Solar keeps local food cool

Audrey Schwartzberg, Communications Associate


It has been a sizzling summer in the Adirondack North Country, but The Hub on the Hill is keeping its cool.

This spring, it became official. The Hub’s retrofitted refrigerated box truck hit the road, delivering locally grown and processed food to buyers and markets around the region and beyond. The Hub on the Hill is a local food hub based in Essex, NY which provides Adirondack and Champlain Valley farms and local food businesses access to shared resources including a commercial kitchen, processing equipment and marketing outreach. A big piece of that outreach is its new delivery truck.

So what makes this truck so special? It has an additional refrigeration unit that is powered by the sun — keeping its contents cold even when the truck is turned off. A battery bank and four 3x6-foot, 300-watt solar panels on top of the roof power the truck’s cooling system. This setup decreases the amount of fossil fuel needed to keep The Hub’s precious cargo cool while loading and unloading the truck. And during cooler months, the solar-powered unit can be the sole source for refrigeration.

"We have learned a lot in this initial phase of rolling out this truck,” said Jori Wekin, director of The Hub on the Hill. “We're excited keep improving the energy efficiency of our projects and maximizing our shared resources."

The project was dreamed up by Hub staff and partners after a meeting convened by ANCA in November 2016 as part of the Farm to Institution NYS Market Readiness Program. This effort was also informed by ANCA’s involvement in the USDA Local Food Promotion Program. These discussions revealed a need in the region for a broader and more reliable system for getting fresh produce and perishable products to their customers.

With ANCA’s administrative support and a shared goal of growing the local food economy, The Hub submitted a proposal for a Transporting Healthy Food Grant. These grants, presented in partnership by CSX and The Conservation Fund, range from $2,500 to $10,000 and support charitable organizations working to “increase access to fresh vegetables, meat, fish and dairy in vulnerable and underserved communities.” The Hub’s solar refrigeration project was awarded $10,000.

In a press release announcing the 2018 grant program, Katie Allen, director of the Conservation Leadership Network at The Conservation Fund described the goals of the program and the impact it can have on local communities:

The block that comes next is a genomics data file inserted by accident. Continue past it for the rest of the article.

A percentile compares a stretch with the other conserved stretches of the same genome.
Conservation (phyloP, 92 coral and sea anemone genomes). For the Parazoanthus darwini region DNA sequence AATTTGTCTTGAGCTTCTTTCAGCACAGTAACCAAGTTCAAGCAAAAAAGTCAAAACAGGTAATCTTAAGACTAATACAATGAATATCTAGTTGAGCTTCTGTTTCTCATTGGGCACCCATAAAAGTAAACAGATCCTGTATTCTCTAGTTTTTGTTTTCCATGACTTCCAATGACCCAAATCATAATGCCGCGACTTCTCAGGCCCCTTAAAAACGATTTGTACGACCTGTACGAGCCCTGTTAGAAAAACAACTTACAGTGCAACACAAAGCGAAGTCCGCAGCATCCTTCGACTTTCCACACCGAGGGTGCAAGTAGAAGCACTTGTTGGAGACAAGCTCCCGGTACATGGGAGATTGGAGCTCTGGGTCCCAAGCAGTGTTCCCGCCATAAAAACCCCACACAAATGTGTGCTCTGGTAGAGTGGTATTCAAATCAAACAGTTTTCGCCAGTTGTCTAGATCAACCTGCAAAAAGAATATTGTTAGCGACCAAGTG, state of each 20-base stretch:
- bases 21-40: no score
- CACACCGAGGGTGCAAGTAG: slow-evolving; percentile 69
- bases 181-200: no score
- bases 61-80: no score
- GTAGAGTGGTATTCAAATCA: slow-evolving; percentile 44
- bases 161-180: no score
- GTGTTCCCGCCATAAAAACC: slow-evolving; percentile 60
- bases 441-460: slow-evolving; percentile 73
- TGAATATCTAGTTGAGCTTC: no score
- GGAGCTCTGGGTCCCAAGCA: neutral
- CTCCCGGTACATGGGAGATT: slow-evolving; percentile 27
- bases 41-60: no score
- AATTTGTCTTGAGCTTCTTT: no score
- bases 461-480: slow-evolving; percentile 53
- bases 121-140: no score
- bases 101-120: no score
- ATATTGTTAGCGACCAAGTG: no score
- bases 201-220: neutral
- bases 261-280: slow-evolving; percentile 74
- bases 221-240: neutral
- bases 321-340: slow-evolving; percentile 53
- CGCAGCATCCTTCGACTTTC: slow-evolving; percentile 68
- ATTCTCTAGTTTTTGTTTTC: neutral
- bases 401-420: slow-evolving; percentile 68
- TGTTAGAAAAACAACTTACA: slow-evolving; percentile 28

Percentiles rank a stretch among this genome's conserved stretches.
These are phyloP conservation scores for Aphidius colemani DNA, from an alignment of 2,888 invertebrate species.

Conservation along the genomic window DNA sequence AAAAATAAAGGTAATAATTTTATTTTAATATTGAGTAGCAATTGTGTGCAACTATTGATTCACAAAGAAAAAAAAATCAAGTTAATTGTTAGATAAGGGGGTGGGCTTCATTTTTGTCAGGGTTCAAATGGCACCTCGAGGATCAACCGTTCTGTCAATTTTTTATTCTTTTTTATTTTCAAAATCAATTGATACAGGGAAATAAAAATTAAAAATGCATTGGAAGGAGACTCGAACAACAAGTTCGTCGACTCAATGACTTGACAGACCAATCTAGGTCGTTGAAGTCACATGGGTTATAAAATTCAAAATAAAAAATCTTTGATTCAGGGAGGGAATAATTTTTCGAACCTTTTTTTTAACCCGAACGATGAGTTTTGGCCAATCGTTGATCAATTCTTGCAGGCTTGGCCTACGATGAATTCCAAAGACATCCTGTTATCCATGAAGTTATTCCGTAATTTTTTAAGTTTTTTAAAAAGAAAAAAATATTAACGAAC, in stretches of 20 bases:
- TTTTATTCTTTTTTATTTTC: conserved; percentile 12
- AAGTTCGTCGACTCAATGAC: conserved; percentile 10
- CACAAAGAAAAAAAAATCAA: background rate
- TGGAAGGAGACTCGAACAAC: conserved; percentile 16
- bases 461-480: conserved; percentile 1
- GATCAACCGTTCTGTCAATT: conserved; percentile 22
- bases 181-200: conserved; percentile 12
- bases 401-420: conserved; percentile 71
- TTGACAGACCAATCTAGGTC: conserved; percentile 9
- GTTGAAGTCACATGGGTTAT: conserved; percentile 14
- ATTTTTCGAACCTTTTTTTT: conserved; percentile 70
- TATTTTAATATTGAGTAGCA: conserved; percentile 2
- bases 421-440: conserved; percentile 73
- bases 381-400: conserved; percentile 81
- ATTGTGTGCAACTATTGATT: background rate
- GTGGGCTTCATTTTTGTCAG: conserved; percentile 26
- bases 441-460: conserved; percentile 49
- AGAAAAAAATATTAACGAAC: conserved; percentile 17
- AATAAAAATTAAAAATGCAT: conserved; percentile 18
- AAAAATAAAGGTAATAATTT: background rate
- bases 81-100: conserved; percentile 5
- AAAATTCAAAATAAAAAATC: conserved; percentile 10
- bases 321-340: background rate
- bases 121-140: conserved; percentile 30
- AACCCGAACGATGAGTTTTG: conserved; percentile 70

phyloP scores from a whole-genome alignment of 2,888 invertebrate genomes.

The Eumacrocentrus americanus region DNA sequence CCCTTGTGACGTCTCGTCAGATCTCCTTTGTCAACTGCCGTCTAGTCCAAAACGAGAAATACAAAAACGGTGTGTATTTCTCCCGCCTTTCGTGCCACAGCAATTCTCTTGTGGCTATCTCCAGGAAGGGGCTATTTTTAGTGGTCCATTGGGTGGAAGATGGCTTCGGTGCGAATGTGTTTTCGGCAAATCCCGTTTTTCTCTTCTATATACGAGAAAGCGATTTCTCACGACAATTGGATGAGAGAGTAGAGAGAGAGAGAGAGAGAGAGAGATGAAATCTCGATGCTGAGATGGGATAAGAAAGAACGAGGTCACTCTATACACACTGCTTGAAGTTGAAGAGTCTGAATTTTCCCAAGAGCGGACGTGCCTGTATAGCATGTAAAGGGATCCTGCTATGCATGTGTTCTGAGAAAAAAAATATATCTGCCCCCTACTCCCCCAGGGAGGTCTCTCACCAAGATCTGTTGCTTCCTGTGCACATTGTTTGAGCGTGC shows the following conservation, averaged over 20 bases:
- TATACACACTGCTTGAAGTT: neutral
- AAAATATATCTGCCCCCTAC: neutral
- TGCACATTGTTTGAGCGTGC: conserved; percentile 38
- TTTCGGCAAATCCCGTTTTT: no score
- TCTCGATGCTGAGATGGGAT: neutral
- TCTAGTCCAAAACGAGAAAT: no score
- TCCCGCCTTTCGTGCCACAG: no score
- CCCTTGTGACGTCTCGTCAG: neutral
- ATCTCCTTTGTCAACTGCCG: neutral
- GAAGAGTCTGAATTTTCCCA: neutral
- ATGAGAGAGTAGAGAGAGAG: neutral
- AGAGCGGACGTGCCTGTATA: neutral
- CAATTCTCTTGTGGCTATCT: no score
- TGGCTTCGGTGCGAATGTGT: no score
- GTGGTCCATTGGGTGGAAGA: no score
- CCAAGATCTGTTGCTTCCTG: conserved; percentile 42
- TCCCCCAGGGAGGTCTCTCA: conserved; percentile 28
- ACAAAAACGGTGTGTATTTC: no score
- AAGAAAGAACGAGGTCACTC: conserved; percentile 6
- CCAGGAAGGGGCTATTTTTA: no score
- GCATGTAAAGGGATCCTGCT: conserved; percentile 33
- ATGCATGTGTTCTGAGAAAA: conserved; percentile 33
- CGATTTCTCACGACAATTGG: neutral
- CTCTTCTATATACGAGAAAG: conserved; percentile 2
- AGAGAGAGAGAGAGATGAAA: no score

“Everyone deserves access to fresh, healthy food, but a lack of nearby grocery stores and farmers markets makes it difficult for many to buy fresh meat, dairy and produce. That’s why local groups working to bring healthy foods to these communities are so critical,” she said. “The Grant Program for Transporting Healthy Food helps these organizations expand and enhance the important work they’re doing, while also supporting local farmers. It’s a win for food producers, food distributors and communities.”

           

With the solar-powered refrigeration installed and operational since April of this year, The Hub’s distribution network continues to grow. Three delivery routes now bring locally produced food—including fresh produce, diary, meats and value-added products— to stops from Plattsburgh to Newcomb to New York City and to around 30 stops in between. Three to four times each week, The Hub brings products to restaurants, farm stores, small grocers, schools, businesses and local food hubs with the goal of looping more markets into their delivery routes in the coming months.

And the Hub’s delivery fleet will soon be growing. Jori said that due to increasing number of deliveries, there is a need for additional vehicles to keep up with demand. “We’re currently working on a Truck 2.0,” she said.

We applaud The Hub’s hard work connecting farmers with markets, consolidating and sharing resources to benefit food producers, improving access to local food in the region and adopting clean energy technologies that promote a more energy-efficient, cost-effective and environmentally-friendly business model.

These efforts are growing the region’s New Economy in diverse and tangible ways.
 

          

All photos courtesy of The Hub on the Hill. 

 

 

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